Zodiac intends for its “Durinal” concept to enable airlines to increase lavatory capacity on long-haul flights without compromising cabin space. Additional benefits touted by Zodiac include reduced cost, weight and maintenance complexity. By providing a quick option for male passengers, Zodiac thinks waiting times for inflight toilets could be shortened.
The two urinals would be housed in separate 30 in. X 30-in. cubicles, each with its own lockable door, located in the space previously occupied by one regular, 60 in. X 30-in. toilet in the center lavatory complex of a long-range aircraft.
By replacing the wash basin with an antibacterial handwipe dispenser, Zodiac says its urinal concept would reduce both water usage and weight.
While urinals are “not new to aircraft,” Scoley believes they have failed to take off in the past because they simply sought to replace an existing conventional lavatory, with no added benefit.
“Since Durinal replaces one lavatory with two urinals, it is actually adding capacity and, by the very nature of the male ‘quick visit’—combined with dramatically reduced washroom functionality [such as] washing, shaving, pampering and baby-change—cycle times can be expected to reduce dramatically,” he says.
Ian Scoley, vice president of Zodiac’s ZEO design and innovation studio, says the dual-urinals also will improve hygiene by reducing what he describes as the “male splash-zone contamination” of regular lavatories.
“In the context of how passengers use onboard lavatories, and indeed do everything they can to avoid them, we asked some very simple questions: As a male, would you be happy to sacrifice conventional washroom functionality for a simple urinal that fulfills basic relief? And as a female, would you be happy to have access to a toilet that doesn’t have a perpetually wet floor and toilet seat? The response was a resounding ‘yes’ to both scenarios,” says Scoley.
Another concept aimed at improving the passenger experience, this time for parents traveling with small children, is the SkyLeaf infant carrier holder from Germany’s Heinkel Engineering. Unlike existing wall-mounted devices to which airline-provided baby carriers can be affixed during flight, SkyLeaf is designed so the child can travel in his or her own car seat and remain strapped in during all phases of flight.
Volker Galla, chief technology officer at Heinkel, says the SkyLeaf is a “moveable plate, like a flat screen” so it is flush to the bulkhead wall when not in use. For takeoff and landing, the base plate must be elevated above the parent’s head to meet safety regulations, but at cruising altitude it can be lowered down to enable eye contact between parent and child.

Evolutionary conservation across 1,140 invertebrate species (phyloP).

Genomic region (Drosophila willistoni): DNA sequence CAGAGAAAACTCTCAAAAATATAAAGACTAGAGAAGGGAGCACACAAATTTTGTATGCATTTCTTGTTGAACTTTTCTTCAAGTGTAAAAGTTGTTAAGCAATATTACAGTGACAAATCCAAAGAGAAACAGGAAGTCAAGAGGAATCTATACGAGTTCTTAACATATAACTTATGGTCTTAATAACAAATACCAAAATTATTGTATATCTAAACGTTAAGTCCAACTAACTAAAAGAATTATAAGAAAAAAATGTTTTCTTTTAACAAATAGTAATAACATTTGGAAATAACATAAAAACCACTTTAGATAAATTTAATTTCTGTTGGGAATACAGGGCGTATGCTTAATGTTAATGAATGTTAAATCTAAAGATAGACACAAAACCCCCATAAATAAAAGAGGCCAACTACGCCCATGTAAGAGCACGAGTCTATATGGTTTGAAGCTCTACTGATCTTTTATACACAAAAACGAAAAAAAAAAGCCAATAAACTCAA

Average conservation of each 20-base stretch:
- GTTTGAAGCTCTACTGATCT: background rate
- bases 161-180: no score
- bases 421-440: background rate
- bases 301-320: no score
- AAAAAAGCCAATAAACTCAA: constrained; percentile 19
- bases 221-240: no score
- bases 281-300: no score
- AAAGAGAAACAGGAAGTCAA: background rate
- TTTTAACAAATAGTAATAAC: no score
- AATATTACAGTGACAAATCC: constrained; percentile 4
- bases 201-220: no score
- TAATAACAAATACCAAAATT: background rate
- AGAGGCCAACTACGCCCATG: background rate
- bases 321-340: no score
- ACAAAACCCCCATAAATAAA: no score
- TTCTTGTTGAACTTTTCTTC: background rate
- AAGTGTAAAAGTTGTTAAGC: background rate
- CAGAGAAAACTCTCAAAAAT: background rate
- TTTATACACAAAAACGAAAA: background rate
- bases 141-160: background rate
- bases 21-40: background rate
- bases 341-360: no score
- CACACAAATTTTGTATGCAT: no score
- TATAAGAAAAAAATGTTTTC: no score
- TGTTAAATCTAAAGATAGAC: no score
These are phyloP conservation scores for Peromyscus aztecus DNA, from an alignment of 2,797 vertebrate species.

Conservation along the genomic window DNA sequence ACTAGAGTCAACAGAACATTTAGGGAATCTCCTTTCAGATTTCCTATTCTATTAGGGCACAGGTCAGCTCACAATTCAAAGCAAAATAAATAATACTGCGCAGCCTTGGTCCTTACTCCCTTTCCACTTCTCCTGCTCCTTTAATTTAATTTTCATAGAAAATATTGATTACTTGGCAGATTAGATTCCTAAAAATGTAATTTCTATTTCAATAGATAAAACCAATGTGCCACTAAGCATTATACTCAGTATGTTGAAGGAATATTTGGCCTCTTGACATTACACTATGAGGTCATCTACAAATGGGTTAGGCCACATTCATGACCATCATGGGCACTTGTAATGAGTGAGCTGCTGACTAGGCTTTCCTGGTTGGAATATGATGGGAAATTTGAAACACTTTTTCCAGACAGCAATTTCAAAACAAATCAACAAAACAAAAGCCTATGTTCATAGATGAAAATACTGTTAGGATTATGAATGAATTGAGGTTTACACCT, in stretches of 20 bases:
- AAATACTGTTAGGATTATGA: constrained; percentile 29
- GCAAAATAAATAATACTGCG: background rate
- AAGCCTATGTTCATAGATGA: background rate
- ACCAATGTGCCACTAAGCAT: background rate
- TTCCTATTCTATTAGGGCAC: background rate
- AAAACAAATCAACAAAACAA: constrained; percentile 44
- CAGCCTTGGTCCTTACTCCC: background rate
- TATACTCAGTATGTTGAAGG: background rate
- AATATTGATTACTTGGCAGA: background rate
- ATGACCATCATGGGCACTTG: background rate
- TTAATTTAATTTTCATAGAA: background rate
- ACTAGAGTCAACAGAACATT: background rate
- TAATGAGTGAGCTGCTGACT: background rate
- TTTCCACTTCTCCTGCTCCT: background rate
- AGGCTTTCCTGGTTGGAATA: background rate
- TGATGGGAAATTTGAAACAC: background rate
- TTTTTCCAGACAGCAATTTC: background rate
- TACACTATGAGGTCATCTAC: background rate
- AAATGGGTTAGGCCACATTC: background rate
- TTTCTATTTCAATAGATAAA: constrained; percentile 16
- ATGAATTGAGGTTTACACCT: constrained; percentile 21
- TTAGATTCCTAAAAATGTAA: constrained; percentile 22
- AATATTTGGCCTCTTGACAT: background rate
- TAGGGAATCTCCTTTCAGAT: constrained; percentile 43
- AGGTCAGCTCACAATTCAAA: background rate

“This is something new that does not exist at the moment,” says Galla. Some airlines currently provide an infant chair or shoebox-style unit which can be strapped onto a table that pulls down from the bulkhead wall. However, the child must be taken out and carried on the parent’s lap during takeoff and landing and when the fasten seatbelt signs are switched on.
SkyLeaf is not yet certified for use, and Heinkel is looking for an airline customer that will give it an incentive to begin the certification process.
One supplier that has been through the certification process for a product it is hoping will become a feature onboard aircraft is Spiriant, with a wine cooler set it says will provide premium passengers with a “personal inflight bar service” on aircraft where a real bar has not been installed.
“Although there are major airlines that offer a first-class bar service, it’s not feasible for many airlines to offer an inflight bar because it means losing capacity for much-needed passengers. This cooler offers an attractive solution because it creates a galley self-service option, with a choice of wines,” says Spiriant marketing manager Cheryl Armstrong.
The portable unit has space for three full-size wine bottles, and it uses pre-chilled cooling elements, which can be exchanged during flight, to keep the contents cold for up to 10 hr. While it must be stowed away during takeoff and landing, the unit is “sturdy enough to stand up to normal turbulence levels,” says Armstrong.
Zodiac’s Durinal, Heinkel Engineering’s SkyLeaf and Spiriant’s wine cooler are among the nominees shortlisted for this year’s Crystal Cabin Awards. The winners will be announced at the Aircraft Interiors Expo in Hamburg in April.
Kerry Reals is a UK-based aviation journalist with 15 years’ experience covering all aspects of the airline and aerospace sector for a variety of industry publications. She is a freelance contributor to Aviation Week & Space Technology, Aviation Daily and Air Transport World, focusing on the European airline industry, with an emphasis on how the sector is working to improve sustainability and reduce its carbon footprint.